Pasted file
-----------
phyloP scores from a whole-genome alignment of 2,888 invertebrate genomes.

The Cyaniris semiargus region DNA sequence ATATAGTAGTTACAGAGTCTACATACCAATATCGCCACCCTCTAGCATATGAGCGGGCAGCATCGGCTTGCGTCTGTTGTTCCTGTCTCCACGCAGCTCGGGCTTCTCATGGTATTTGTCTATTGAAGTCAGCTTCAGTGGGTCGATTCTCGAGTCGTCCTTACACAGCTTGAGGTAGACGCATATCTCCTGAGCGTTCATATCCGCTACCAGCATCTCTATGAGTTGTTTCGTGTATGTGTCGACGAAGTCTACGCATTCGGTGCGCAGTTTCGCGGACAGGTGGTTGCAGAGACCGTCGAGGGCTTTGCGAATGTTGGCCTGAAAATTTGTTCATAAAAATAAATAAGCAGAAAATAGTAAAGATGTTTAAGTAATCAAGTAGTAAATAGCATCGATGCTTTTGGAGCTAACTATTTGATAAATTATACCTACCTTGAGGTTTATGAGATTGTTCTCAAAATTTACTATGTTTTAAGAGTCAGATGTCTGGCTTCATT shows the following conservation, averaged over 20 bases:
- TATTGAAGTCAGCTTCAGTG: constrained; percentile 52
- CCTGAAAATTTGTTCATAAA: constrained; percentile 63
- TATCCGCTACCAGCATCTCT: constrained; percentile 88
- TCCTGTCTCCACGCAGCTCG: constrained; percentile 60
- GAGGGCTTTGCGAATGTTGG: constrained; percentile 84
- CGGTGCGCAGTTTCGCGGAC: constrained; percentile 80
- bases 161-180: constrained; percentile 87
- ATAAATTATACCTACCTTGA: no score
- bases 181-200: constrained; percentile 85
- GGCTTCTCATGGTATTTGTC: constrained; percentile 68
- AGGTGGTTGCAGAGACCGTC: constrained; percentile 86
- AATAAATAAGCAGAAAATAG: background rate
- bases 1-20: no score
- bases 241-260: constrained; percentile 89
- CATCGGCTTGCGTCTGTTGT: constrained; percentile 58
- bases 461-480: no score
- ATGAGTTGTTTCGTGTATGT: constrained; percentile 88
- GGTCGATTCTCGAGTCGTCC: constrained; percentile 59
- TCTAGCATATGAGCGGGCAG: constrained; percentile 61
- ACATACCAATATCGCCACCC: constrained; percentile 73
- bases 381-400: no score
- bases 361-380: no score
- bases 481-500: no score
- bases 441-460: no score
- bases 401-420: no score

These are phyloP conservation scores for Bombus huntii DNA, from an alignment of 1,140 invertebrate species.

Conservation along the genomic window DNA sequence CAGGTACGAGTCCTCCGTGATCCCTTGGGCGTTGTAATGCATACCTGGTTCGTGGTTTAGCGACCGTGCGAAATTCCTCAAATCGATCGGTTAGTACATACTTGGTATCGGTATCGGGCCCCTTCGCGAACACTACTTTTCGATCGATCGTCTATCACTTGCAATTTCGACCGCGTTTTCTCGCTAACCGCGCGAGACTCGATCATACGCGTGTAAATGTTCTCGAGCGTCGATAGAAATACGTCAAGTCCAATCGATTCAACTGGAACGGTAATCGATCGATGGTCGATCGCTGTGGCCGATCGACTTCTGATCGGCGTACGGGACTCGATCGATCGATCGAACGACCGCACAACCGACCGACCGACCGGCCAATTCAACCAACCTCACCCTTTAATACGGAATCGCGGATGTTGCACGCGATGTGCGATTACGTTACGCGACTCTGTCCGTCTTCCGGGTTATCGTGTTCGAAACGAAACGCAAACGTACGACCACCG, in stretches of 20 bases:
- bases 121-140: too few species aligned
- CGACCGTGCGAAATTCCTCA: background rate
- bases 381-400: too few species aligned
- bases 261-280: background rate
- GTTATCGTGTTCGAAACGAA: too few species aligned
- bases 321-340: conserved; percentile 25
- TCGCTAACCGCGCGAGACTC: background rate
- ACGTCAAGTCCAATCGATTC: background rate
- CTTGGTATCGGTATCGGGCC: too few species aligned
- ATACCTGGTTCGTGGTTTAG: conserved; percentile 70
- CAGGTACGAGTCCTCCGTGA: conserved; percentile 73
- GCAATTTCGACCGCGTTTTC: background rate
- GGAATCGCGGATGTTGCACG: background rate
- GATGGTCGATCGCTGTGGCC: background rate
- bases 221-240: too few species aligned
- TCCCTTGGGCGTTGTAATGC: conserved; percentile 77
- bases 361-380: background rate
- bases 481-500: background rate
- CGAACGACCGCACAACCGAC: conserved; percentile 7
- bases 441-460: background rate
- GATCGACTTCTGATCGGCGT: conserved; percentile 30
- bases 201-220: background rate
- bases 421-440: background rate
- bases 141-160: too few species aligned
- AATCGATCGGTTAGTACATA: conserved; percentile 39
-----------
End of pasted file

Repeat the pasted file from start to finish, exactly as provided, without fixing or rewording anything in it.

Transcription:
phyloP scores from a whole-genome alignment of 2,888 invertebrate genomes.

The Cyaniris semiargus region DNA sequence ATATAGTAGTTACAGAGTCTACATACCAATATCGCCACCCTCTAGCATATGAGCGGGCAGCATCGGCTTGCGTCTGTTGTTCCTGTCTCCACGCAGCTCGGGCTTCTCATGGTATTTGTCTATTGAAGTCAGCTTCAGTGGGTCGATTCTCGAGTCGTCCTTACACAGCTTGAGGTAGACGCATATCTCCTGAGCGTTCATATCCGCTACCAGCATCTCTATGAGTTGTTTCGTGTATGTGTCGACGAAGTCTACGCATTCGGTGCGCAGTTTCGCGGACAGGTGGTTGCAGAGACCGTCGAGGGCTTTGCGAATGTTGGCCTGAAAATTTGTTCATAAAAATAAATAAGCAGAAAATAGTAAAGATGTTTAAGTAATCAAGTAGTAAATAGCATCGATGCTTTTGGAGCTAACTATTTGATAAATTATACCTACCTTGAGGTTTATGAGATTGTTCTCAAAATTTACTATGTTTTAAGAGTCAGATGTCTGGCTTCATT shows the following conservation, averaged over 20 bases:
- TATTGAAGTCAGCTTCAGTG: constrained; percentile 52
- CCTGAAAATTTGTTCATAAA: constrained; percentile 63
- TATCCGCTACCAGCATCTCT: constrained; percentile 88
- TCCTGTCTCCACGCAGCTCG: constrained; percentile 60
- GAGGGCTTTGCGAATGTTGG: constrained; percentile 84
- CGGTGCGCAGTTTCGCGGAC: constrained; percentile 80
- bases 161-180: constrained; percentile 87
- ATAAATTATACCTACCTTGA: no score
- bases 181-200: constrained; percentile 85
- GGCTTCTCATGGTATTTGTC: constrained; percentile 68
- AGGTGGTTGCAGAGACCGTC: constrained; percentile 86
- AATAAATAAGCAGAAAATAG: background rate
- bases 1-20: no score
- bases 241-260: constrained; percentile 89
- CATCGGCTTGCGTCTGTTGT: constrained; percentile 58
- bases 461-480: no score
- ATGAGTTGTTTCGTGTATGT: constrained; percentile 88
- GGTCGATTCTCGAGTCGTCC: constrained; percentile 59
- TCTAGCATATGAGCGGGCAG: constrained; percentile 61
- ACATACCAATATCGCCACCC: constrained; percentile 73
- bases 381-400: no score
- bases 361-380: no score
- bases 481-500: no score
- bases 441-460: no score
- bases 401-420: no score

These are phyloP conservation scores for Bombus huntii DNA, from an alignment of 1,140 invertebrate species.

Conservation along the genomic window DNA sequence CAGGTACGAGTCCTCCGTGATCCCTTGGGCGTTGTAATGCATACCTGGTTCGTGGTTTAGCGACCGTGCGAAATTCCTCAAATCGATCGGTTAGTACATACTTGGTATCGGTATCGGGCCCCTTCGCGAACACTACTTTTCGATCGATCGTCTATCACTTGCAATTTCGACCGCGTTTTCTCGCTAACCGCGCGAGACTCGATCATACGCGTGTAAATGTTCTCGAGCGTCGATAGAAATACGTCAAGTCCAATCGATTCAACTGGAACGGTAATCGATCGATGGTCGATCGCTGTGGCCGATCGACTTCTGATCGGCGTACGGGACTCGATCGATCGATCGAACGACCGCACAACCGACCGACCGACCGGCCAATTCAACCAACCTCACCCTTTAATACGGAATCGCGGATGTTGCACGCGATGTGCGATTACGTTACGCGACTCTGTCCGTCTTCCGGGTTATCGTGTTCGAAACGAAACGCAAACGTACGACCACCG, in stretches of 20 bases:
- bases 121-140: too few species aligned
- CGACCGTGCGAAATTCCTCA: background rate
- bases 381-400: too few species aligned
- bases 261-280: background rate
- GTTATCGTGTTCGAAACGAA: too few species aligned
- bases 321-340: conserved; percentile 25
- TCGCTAACCGCGCGAGACTC: background rate
- ACGTCAAGTCCAATCGATTC: background rate
- CTTGGTATCGGTATCGGGCC: too few species aligned
- ATACCTGGTTCGTGGTTTAG: conserved; percentile 70
- CAGGTACGAGTCCTCCGTGA: conserved; percentile 73
- GCAATTTCGACCGCGTTTTC: background rate
- GGAATCGCGGATGTTGCACG: background rate
- GATGGTCGATCGCTGTGGCC: background rate
- bases 221-240: too few species aligned
- TCCCTTGGGCGTTGTAATGC: conserved; percentile 77
- bases 361-380: background rate
- bases 481-500: background rate
- CGAACGACCGCACAACCGAC: conserved; percentile 7
- bases 441-460: background rate
- GATCGACTTCTGATCGGCGT: conserved; percentile 30
- bases 201-220: background rate
- bases 421-440: background rate
- bases 141-160: too few species aligned
- AATCGATCGGTTAGTACATA: conserved; percentile 39